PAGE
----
In this Real Estate News Brief for the week ending May 30th, 2020… mortgage rates have hit a new record low, landlords are keeping tenants with shorter terms, and buyers want homes with outdoor features.
We begin with economic news from this past week, and signs of life in the housing market. New home sales were up .06% from March to April, although they were down more than 6% from April of last year. But the increase beat analyst expectations, with the biggest rise in the Northeast. Home sales were up almost 8% in that region. (1)
Although stay-at-home orders didn’t keep many people from closing on a home purchase, they did have an impact on pending sales for existing homes, along with the ongoing inventory shortage. The National Association of Realtors says they were down almost 21% compared to March, with the biggest decline of 48% in the Northeast.
NAR also believes that we’ve hit the bottom for pending home sales. NAR’s chief economist, Lawrence Yun, says, “With nearly all states under stay-at-home in April, it is no surprise to see the markedly reduced activity in signing contracts for home purchases.” He’s predicting a big rebound during the summer months, after states reopen and consumers feel more comfortable about the home buying process.
Strength in the housing market is also reflected in home price appreciation. The S&P CoreLogic Case-Shiller 20-city price index shows a 3.9% year-over-year rise in home prices for April. That’s up from 3.5% for March. There is a two-month lag in the data however, so the pandemic is not fully reflected in those figures.
Another 2.1 million Americans applied for unemployment benefits, but the overall number of people collecting those checks has dropped. They were down about 4 million. There are currently a little more than 21 million people on the unemployment rolls.
Generous unemployment benefits helped boost personal income numbers. The Commerce Department says personnel income rose 10.5% in April. People applying for unemployment are getting the normal amount of money, plus $600 a week. For many people, that adds up to more than they were getting when while working.
A revision on the first quarter GDP shows the U.S. economy shrank 5%, instead of the previously reported 4.8%. MarketWatch economists expected much worse numbers for March. They are predicting the numbers will drop to an annual rate of 27.7% in the second quarter because of the coronavirus lockdown. (2)
Consumers are not feeling as nervous about the economy. The Conference Board says the consumer confidence index was up about a point from April to May. That’s after a steep drop in March. Government stimulus checks, and current reopening plans are contributing to a more optimistic outlook.
Mortgage rates hit a new all-time low. Freddie Mac says the average 30-year fixed-rate mortgage dropped 9 basis points to 3.15%. That’s the third time we’ve hit a new record low in the last three months. (3) Buyers are taking advantage of those low rates. The Mortgage Bankers Association says that mortgage applications jumped 9% last week compared to the week before.
In other news making headlines…
Redfin Rehiring Furloughed Agents
Not only are buyers coming back into the market, Redfin says it is rehiring many of its furloughed agents. The brokerage furloughed about a thousand agents during the lockdown, and is rehiring about 350 to handle the surge in purchasing demand.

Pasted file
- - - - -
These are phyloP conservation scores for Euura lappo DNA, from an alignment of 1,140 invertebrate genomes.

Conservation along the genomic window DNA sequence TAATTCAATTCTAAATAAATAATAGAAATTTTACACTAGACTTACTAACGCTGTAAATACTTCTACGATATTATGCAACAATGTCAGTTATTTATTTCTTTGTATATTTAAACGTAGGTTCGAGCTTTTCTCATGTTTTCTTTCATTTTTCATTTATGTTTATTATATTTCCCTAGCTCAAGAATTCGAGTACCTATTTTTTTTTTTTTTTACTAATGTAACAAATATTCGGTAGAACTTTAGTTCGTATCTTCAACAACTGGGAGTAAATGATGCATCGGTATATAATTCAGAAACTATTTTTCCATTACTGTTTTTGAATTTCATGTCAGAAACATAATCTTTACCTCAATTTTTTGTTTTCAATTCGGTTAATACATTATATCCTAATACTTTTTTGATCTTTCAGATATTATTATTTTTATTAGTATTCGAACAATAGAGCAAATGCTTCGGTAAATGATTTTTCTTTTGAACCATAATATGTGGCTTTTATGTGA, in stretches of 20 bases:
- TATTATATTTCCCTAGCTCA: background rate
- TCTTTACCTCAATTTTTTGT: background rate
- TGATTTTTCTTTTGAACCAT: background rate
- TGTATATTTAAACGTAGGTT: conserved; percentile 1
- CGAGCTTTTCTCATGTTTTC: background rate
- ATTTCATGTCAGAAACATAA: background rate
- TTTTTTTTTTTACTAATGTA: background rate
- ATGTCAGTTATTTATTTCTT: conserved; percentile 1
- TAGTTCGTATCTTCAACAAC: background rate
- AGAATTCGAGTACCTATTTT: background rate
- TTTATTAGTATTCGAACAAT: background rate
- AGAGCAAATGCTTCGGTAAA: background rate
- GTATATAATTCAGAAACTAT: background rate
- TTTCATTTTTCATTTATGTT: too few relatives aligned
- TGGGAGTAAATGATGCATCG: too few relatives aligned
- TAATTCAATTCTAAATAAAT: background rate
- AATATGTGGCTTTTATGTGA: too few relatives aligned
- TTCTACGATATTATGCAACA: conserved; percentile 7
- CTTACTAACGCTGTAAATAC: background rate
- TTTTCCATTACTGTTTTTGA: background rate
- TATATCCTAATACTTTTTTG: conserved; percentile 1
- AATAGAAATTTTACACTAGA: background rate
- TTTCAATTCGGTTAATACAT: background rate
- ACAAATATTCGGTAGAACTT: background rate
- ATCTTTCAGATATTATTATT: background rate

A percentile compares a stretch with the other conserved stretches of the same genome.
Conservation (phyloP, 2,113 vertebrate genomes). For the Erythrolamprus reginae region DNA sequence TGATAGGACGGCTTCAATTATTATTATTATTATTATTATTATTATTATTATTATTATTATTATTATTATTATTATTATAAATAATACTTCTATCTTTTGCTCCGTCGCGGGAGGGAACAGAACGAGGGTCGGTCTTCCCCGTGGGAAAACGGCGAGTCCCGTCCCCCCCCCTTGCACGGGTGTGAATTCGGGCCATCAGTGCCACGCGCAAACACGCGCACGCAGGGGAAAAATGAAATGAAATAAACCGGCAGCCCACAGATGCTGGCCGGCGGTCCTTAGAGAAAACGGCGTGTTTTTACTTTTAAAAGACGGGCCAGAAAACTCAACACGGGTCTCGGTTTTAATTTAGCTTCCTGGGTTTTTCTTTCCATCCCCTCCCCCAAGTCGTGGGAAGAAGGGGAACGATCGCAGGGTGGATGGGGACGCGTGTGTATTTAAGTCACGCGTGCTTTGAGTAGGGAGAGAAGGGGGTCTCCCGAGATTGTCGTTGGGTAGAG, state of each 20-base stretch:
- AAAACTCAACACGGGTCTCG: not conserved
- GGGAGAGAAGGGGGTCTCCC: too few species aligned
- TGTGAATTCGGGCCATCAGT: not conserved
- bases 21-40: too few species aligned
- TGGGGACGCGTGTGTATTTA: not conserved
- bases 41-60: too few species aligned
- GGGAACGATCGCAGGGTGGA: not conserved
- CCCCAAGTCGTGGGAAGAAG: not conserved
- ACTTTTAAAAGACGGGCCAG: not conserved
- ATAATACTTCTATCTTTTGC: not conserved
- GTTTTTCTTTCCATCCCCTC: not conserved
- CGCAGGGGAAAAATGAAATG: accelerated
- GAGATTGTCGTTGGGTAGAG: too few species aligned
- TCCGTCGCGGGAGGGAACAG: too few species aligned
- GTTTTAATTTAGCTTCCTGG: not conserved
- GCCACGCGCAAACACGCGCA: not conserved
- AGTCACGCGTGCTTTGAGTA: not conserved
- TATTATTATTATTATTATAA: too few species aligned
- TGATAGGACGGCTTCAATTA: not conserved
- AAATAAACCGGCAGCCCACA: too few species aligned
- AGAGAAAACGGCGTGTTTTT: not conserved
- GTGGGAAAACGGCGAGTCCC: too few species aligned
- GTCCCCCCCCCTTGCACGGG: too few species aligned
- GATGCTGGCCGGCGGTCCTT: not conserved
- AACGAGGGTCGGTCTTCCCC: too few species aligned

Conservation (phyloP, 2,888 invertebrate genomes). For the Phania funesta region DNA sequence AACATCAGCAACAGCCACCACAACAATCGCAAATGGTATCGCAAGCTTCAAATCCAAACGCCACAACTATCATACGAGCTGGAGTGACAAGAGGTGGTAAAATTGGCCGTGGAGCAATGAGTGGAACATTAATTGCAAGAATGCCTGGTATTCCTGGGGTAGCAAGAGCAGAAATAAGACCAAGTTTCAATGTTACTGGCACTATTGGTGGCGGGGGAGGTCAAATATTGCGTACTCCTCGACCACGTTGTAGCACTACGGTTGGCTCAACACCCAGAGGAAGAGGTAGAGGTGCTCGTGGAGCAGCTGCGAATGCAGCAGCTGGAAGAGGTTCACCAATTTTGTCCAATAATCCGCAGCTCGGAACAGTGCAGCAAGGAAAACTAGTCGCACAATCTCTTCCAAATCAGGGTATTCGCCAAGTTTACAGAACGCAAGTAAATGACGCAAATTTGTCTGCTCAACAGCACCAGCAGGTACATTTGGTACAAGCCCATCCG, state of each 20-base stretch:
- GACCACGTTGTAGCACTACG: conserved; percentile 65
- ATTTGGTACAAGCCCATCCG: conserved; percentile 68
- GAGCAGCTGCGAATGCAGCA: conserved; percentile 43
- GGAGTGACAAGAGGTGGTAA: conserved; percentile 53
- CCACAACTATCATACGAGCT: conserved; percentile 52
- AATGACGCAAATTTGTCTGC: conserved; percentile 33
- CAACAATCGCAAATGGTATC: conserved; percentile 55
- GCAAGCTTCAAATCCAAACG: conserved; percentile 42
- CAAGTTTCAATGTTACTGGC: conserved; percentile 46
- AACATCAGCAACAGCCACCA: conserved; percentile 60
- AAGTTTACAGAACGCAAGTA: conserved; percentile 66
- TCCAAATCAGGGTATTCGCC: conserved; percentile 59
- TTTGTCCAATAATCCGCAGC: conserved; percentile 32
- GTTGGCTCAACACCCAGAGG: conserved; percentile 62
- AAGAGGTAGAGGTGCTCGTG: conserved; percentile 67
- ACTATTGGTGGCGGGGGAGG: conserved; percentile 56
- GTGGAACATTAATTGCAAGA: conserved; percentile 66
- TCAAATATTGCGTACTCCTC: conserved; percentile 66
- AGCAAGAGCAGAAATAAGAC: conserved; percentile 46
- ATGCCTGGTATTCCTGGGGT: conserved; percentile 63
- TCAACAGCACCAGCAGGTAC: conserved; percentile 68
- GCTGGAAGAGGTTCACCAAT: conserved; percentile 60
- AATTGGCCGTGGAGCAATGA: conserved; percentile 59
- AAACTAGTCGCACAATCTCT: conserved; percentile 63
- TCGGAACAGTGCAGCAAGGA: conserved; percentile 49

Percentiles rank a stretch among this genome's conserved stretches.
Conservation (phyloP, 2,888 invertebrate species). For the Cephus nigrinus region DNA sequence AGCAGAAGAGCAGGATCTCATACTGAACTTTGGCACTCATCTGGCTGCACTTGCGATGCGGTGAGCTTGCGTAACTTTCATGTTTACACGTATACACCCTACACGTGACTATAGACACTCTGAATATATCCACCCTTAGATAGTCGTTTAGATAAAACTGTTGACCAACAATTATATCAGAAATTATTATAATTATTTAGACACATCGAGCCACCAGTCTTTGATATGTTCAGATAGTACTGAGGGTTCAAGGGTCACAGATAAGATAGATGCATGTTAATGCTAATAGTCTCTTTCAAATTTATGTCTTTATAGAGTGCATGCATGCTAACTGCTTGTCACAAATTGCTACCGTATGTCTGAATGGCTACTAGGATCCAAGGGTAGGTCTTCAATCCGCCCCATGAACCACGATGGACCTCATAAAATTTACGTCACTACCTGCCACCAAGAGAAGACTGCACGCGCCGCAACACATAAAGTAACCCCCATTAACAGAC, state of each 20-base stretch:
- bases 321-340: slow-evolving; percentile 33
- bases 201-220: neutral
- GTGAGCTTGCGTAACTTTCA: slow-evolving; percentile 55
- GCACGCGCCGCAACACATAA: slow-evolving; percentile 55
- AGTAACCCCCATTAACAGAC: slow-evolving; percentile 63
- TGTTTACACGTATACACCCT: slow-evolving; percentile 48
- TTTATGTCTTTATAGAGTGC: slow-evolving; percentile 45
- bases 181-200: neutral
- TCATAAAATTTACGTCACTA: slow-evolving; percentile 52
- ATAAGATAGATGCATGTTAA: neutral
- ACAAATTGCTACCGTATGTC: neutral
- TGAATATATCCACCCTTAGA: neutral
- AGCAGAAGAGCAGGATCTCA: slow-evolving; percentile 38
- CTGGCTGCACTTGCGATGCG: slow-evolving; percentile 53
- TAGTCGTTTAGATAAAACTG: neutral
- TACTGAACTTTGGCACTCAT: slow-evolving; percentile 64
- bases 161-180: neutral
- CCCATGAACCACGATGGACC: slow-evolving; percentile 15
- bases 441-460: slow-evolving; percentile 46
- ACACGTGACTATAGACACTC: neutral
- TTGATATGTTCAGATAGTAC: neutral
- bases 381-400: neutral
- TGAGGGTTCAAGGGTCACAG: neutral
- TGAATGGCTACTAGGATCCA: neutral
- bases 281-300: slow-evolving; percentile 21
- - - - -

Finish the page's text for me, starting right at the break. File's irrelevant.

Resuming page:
Redfin says that available homes are going under contract quickly. The brokerage says about half of them are selling in less than two weeks.
Jump in First-Timers, Fewer Investors
There’s been a recent shift in the buyer demographic. The National Association of Realtors says, there have been more first-time home buyers and fewer investors. It says the number of first-time buyers hit 36% in April, compared to 32% a year ago while the percentage of cash buyers dropped from 20% last year to 15% this year, in April.
NAR says, the newbies are encouraged by a lack of competition from cash buyers, and the low mortgage rates. NAR researcher Scholastica “Gay” Cororaton believes that investors may be concerned about the financial risks associated with renters and the pandemic. There are also fewer discounts than there were during the Great Recession and the foreclosure crisis.
Landlords Offering Flexible Lease Terms
More landlords are offering flexible lease terms to tenants worried about their financial situation. Realtor.com says that many are offering month-to-month arrangements, or shorter lease terms of 3- or 6-months to keep tenants who don’t want to sign a longer lease. Some are also adding termination riders to the lease to reassure renters who may need to move.
Data from New York listing site, StreetEasy, says there’s been a 70% increase in demand for short-term lease agreements in New York. Demand for furnished rentals is also higher. It’s up 40% from last year.
New Priority on Outdoor Living Space
House hunters are looking for great backyards. That’s the word from the CEO of Compass, Robert Reffkin. He says there’s been a 40% increase in people searching for single-family homes with a yard compared to people looking for a condo. And, he says that many are searching for specific outdoor amenities like in-ground pools, outdoor kitchens and hot tubs. Office space is also important. Reffkin says, search parameters have also shifted to less populated areas, and believes that these trends will continue.
(2) GDP Drop in Q2
(3) Mortgage Rates